Gary Harris will present Orlando Magic’s next challenge

Gary Harris stayed with the Orlando Magic passed the trade deadline. Now the team has to have a big decision on his future. Mandatory Credit: Jason Getz-USA TODAY Sports
Gary Harris stayed with the Orlando Magic passed the trade deadline. Now the team has to have a big decision on his future. Mandatory Credit: Jason Getz-USA TODAY Sports /

The Orlando Magic were not as busy at the trade deadline as we all thought they might be.

This was not a seismic-shifting deadline like last year. The team was expected to act like the typical rebuilding team — sending off veterans for whatever they could get and reset the next year as their young group continues to grow. They had another young player preparing for restricted free agency that seemed set for a decision too.

But the Magic stood pat.

As Jeff Weltman told Khobi Price of the Orlando Sentinel, there were no deals that were mutually beneficial. And that is exactly how the Magic should act. They should not be making deals just to make deals, but only deals that advance their overall project.

For now, keeping the veterans was in the Magic’s best interest. And many fans would agree to some extent — there was plenty of concern about trading both Terrence Ross and Gary Harris at the deadline. There is still some concern about letting go of both Michael Carter-Williams and E’twaun Moore, even if they were out for the entire year with injuries.

The sharks are still circling though. And the Magic still have some key decisions to make that will reverberate beyond this season.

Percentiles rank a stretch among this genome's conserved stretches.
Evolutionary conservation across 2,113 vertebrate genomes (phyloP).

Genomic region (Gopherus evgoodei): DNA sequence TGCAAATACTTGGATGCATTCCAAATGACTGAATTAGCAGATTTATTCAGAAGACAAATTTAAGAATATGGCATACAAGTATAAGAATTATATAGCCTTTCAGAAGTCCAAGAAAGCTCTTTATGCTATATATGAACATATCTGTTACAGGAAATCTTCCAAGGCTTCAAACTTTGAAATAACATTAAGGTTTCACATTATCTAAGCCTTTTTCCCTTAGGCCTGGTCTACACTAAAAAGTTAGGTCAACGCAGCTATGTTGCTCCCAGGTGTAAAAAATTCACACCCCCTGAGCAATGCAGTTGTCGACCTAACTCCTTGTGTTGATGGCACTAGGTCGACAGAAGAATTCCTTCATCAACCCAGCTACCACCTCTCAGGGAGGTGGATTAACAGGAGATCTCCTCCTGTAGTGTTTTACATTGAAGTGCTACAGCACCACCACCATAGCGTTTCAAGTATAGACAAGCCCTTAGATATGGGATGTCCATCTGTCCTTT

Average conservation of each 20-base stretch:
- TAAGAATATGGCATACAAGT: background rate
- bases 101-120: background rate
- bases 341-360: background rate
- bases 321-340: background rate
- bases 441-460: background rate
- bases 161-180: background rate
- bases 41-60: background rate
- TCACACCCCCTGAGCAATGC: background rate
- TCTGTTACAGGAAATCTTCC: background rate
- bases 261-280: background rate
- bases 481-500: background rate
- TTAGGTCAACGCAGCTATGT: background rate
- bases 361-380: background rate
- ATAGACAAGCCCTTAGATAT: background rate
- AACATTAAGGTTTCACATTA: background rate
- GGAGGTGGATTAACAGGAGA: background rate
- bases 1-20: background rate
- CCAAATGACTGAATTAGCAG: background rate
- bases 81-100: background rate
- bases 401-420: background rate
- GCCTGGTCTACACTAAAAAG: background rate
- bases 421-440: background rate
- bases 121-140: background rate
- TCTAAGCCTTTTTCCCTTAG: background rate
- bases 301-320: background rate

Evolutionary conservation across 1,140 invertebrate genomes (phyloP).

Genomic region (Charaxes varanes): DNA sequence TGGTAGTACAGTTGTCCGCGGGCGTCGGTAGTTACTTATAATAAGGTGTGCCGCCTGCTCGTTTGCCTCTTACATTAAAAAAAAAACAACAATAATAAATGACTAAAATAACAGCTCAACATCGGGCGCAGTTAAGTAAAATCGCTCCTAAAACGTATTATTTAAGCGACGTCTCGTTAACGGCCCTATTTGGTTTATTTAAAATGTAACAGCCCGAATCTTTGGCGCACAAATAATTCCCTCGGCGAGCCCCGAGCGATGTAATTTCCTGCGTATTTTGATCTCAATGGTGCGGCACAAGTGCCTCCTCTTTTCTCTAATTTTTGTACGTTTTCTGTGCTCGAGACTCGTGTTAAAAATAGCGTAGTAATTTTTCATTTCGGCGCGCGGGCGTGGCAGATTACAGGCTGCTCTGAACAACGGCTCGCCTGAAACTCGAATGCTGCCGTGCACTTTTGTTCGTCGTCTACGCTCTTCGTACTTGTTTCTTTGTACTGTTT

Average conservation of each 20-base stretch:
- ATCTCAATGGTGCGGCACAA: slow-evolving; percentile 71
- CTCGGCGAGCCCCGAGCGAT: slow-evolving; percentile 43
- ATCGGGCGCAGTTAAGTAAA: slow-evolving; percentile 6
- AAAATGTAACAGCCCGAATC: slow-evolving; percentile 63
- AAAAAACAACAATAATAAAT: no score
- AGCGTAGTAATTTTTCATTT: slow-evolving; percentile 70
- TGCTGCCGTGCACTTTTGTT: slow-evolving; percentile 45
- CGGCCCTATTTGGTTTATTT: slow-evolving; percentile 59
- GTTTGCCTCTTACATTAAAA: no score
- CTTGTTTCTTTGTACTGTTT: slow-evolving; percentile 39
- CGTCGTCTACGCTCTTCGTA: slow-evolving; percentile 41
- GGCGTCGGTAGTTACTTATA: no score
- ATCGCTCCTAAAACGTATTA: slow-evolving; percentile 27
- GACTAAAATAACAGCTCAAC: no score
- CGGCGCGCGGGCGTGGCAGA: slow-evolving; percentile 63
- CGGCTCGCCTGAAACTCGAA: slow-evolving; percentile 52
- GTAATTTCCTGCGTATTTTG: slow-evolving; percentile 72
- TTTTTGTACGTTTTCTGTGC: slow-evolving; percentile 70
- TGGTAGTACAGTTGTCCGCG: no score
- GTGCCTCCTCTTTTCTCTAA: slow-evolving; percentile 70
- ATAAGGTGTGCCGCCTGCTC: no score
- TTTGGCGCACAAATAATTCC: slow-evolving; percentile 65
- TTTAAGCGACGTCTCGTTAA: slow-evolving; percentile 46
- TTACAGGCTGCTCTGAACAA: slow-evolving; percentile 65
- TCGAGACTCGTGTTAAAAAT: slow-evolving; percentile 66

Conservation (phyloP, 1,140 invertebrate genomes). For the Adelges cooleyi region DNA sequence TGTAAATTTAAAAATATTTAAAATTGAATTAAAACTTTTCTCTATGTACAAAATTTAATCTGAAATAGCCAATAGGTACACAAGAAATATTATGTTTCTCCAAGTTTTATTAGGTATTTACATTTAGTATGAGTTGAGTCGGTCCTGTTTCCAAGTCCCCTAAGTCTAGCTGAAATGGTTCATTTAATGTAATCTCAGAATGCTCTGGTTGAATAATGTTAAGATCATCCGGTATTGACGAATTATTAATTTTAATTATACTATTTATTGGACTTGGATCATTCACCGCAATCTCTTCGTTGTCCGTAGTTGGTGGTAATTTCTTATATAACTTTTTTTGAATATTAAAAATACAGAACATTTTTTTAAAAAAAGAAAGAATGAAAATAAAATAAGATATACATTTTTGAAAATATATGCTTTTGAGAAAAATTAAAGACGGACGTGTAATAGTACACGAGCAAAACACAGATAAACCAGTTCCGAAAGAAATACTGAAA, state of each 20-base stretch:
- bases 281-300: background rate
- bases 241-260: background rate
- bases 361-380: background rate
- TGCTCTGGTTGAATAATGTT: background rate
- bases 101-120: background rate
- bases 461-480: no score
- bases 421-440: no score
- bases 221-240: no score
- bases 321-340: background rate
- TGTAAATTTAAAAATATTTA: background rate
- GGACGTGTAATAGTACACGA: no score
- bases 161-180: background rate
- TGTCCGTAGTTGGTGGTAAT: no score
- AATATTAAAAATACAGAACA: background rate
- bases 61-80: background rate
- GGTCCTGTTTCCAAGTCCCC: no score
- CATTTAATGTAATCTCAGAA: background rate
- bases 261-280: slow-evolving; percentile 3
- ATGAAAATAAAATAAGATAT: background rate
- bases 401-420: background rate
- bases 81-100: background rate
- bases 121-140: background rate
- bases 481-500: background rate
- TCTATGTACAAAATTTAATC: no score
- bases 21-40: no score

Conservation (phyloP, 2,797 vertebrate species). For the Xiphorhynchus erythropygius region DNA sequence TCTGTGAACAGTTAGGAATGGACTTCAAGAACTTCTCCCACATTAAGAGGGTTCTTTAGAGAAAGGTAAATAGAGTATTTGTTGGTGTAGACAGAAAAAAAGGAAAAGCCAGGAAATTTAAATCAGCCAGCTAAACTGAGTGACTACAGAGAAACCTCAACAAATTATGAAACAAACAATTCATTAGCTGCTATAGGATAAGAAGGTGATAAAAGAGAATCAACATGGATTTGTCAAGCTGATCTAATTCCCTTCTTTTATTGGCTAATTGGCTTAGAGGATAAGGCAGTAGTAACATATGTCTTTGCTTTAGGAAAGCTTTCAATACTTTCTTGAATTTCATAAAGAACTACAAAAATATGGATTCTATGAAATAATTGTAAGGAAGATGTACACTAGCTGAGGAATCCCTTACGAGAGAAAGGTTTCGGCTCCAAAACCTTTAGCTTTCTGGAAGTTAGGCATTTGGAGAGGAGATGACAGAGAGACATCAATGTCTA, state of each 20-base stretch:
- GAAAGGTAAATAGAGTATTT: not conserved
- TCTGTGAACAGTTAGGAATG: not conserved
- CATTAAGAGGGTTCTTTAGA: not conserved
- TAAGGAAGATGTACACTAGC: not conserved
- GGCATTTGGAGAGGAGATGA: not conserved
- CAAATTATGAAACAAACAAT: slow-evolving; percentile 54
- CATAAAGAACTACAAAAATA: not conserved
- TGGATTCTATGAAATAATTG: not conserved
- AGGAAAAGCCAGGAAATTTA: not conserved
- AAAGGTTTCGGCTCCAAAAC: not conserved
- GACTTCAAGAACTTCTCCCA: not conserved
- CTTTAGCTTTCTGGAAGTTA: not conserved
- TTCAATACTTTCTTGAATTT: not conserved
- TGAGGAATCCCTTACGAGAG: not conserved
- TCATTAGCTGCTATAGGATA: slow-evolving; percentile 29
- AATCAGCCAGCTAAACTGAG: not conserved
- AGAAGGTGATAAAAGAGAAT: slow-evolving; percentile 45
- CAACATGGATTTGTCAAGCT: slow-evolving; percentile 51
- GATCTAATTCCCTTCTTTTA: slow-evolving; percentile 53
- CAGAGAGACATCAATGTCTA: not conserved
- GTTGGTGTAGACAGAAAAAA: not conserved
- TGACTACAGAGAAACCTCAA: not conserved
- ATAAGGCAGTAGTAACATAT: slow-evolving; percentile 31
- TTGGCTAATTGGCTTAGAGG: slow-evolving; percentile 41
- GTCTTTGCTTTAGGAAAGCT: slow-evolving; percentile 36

Now that the trade deadline has passed, the Orlando Magic’s next big decision will be figuring out Gary Harris’ future with the team.

It did not take long for the clock to tick past 3 p.m. for the articles and writing to come out speculating who might get bought out. Whether it was John Hollinger of The Athletic or Alicia De Artolo of FanSided, everyone seems to expect the Magic to buy out the final year of Harris’ contract and turn him loose on the buyout market.

Harris has played well enough and reclaimed enough of his career to get that interest. After struggling with injuries for much of the past three seasons after his breakthrough 2018 seasons, Harris has been an exceptional shooter and defender for this young Magic team.

He is averaging 11.7 points per game and shooting a 54.5-percent effective field goal percentage. He is making 38.8-percent of his 3-pointers, the best percentage since the 2017 season.

Harris had a slow start to the season, but he has been on a tear over the last quarter of the season. He is averaging 14.7 points per game and shooting 42.2-percent from beyond the arc in his last 26 games.

This while accepting a role largely coming off the bench and being a supporting veteran on a young roster.

It is easy to consider and see why teams are trying to line up to grab him. And Magic fans would not blame Harris for seeking the opportunity to play for a contending team. It is a testament to Harris that he has so quickly endeared himself to the point Magic fans would be open to re-signing him.